Polish-American violinist Roman Totenberg got separated from his beloved Stradivarius 35 years ago, and he never lived to see it again. His daughter, Nina Totenberg, 71, tells the story of the missing violin via NPR.
According to Nina, the Stradivarius was stolen from his father 35 years ago in his office at the Longy School of Music in Cambridge, Massachusetts. Roman was greeting people after he finished a concert, and when he came back to his office, the Stradivarius was gone. It simply vanished.
Nina said that his father got another violin, but it was never the same as the stradivarius that he had.
“My father would dream of opening his violin case and seeing the Strad there again, but he never laid eyes on it again. He died in 2012, but the Stradivarius lived on — somewhere.”
Totenberg purchased the Ames Stradivarius in 1943 for $15,000, a large sum of money back then. Now, as CBS News reports, a Stradivarius can be worth as much as millions in auctions, with the record amount being $15.9 million in a 2011 auction.
Roman suspected some people of stealing his violin, but there was just not enough evidence for a search warrant. Totenberg died at the age of 101, never finding his violin.
Now, after 35 years, the missing Stradivarius has been found.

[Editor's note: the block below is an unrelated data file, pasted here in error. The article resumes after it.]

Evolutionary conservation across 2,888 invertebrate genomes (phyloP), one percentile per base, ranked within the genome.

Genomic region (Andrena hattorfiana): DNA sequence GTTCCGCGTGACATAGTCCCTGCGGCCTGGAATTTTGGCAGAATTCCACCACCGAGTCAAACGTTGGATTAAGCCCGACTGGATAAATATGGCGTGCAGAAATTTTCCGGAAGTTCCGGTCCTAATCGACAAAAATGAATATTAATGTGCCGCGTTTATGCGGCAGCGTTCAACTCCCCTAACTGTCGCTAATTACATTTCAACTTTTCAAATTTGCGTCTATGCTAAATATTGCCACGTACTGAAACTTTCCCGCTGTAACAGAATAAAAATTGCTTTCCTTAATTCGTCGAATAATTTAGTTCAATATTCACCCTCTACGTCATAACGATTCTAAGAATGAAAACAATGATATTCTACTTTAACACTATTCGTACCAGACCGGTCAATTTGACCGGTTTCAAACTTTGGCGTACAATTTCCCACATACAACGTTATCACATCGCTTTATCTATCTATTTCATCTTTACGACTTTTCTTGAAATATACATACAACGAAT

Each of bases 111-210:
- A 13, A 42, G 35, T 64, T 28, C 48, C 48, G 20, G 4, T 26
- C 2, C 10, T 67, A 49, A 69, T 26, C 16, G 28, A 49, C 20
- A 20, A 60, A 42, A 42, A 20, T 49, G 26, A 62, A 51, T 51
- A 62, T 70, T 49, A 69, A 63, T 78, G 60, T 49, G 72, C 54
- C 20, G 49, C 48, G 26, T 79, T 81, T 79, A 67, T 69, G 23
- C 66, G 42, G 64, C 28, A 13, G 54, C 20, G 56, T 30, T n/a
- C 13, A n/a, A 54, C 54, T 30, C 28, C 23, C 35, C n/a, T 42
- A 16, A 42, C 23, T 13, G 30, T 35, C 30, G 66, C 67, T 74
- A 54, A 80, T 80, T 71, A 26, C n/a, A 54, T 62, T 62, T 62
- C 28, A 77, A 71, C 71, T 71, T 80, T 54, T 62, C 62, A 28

The missing Stradivarius was found by a California woman who was cleaning her house and came across a violin case, which was left to her by her-ex husband, Phillip Johnson. The violin case still had its combination lock, and the woman broke it to see what’s inside. There lay the missing Stradivarius, with a label of authenticity that said it was made by Antonio Stradivari in 1734.
The woman then brought the Stradivarius to an appraiser, who had both good news and bad news, as reported by NY Times.
“I said: ‘The good news is that it’s a Stradivarius. The bad news is that it’s a stolen Stradivarius. And this is one that has been gone for 35 years.'”
The appraiser called law enforcement officials, and on Thursday afternoon, the Stradivarius missing for 35 years was finally back where it belongs — to the Totenberg family. Roman’s three daughters — Nina, Jill, and Amy — received the Stradivarius their father has long been searching for.
It turns out, the ex-husband of the woman who found the violin, Phillip Johnson, was the one Roman suspected of stealing his violin. Although law enforcement officials believed Roman, they couldn’t supply a search warrant if there was no evidence. Johnson died of cancer in 2011 at the age of 58.
Jill, Roman’s daughter, expressed how happy they are to have their father’s Stradivarius back after 35 years.
“This loss for my father was, as he said when it happened, it was like losing an arm. To have it come back, three years after he died, to us, it’s like having him come alive again.”
The Stradivarius will be restored, and the family plans to sell it, but not to a collector. Instead, they want it to be in the hands of someone who will make sweet music with it again, just like their father did, said Nina.
“I’m just glad that the violin, once it’s restored to its full potential again, will eventually be in the hands of another great artist, and it’s gorgeous voice will be heard in concert halls around the country.”
[Photos by Andrew Burton/Getty Images/RomanTotenberg.com]